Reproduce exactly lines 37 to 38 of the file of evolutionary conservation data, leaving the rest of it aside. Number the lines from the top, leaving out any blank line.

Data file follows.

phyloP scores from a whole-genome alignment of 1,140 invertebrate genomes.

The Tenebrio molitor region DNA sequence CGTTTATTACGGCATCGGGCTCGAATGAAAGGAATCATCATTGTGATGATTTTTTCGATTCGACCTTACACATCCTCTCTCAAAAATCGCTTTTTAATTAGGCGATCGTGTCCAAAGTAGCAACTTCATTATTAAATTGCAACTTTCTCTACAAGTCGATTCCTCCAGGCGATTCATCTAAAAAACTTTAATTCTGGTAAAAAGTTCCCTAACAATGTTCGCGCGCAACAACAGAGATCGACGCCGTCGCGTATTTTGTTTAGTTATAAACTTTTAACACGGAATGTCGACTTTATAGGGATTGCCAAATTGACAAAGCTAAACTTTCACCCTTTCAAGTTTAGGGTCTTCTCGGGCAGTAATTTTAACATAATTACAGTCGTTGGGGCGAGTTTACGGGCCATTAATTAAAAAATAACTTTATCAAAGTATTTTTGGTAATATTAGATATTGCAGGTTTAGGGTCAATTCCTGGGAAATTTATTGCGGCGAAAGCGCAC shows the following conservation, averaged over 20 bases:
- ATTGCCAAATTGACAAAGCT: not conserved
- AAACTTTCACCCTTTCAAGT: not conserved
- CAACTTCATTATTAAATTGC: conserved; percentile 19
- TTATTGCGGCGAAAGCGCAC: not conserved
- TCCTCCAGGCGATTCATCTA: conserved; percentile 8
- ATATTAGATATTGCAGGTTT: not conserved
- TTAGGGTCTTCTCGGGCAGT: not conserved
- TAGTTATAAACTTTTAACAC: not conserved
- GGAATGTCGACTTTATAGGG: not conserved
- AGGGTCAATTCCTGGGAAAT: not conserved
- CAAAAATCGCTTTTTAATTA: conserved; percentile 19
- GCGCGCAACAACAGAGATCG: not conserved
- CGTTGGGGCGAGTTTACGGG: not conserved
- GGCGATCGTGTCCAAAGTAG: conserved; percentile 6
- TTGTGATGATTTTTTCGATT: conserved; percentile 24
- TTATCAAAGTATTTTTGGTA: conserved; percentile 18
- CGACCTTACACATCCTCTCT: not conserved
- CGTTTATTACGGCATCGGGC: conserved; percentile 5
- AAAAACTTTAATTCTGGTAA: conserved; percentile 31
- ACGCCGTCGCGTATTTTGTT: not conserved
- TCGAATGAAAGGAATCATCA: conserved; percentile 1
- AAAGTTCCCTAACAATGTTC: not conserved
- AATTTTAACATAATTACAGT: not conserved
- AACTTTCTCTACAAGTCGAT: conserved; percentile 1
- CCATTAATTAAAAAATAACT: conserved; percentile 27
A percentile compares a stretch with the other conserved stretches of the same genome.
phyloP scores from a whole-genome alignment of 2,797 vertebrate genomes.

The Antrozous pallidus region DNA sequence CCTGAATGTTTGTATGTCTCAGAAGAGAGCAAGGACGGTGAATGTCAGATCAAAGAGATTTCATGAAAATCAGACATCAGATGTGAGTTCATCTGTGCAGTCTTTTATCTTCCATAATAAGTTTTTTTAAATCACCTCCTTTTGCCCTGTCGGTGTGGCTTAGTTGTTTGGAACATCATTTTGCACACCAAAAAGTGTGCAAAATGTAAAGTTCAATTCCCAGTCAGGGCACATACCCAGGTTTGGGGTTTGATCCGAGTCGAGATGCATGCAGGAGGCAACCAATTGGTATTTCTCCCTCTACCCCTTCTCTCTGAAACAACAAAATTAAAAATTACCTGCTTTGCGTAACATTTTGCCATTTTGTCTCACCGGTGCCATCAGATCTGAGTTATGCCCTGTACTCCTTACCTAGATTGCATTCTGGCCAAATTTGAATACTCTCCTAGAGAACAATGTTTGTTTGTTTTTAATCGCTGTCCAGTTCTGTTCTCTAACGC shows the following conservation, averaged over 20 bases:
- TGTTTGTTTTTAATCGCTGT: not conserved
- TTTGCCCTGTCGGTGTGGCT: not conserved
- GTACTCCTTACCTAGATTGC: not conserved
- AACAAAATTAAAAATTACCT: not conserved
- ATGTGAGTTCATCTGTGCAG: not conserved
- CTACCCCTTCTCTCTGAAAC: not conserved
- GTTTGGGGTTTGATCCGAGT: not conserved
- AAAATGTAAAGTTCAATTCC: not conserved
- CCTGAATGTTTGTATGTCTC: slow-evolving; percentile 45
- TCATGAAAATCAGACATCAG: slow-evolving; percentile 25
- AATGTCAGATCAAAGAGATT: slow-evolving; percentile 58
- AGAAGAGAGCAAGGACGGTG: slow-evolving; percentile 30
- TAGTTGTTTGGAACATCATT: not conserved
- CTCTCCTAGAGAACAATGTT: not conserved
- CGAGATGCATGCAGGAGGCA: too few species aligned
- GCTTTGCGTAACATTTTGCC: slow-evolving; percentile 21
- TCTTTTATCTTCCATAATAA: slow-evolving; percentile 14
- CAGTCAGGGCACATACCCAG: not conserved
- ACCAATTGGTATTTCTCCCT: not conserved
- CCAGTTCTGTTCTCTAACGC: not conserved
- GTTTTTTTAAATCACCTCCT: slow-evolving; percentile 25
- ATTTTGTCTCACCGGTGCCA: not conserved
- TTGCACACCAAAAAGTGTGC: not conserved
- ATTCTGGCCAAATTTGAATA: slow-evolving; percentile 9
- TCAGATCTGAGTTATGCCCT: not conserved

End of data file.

- GTTTGGGGTTTGATCCGAGT: not conserved
- AAAATGTAAAGTTCAATTCC: not conserved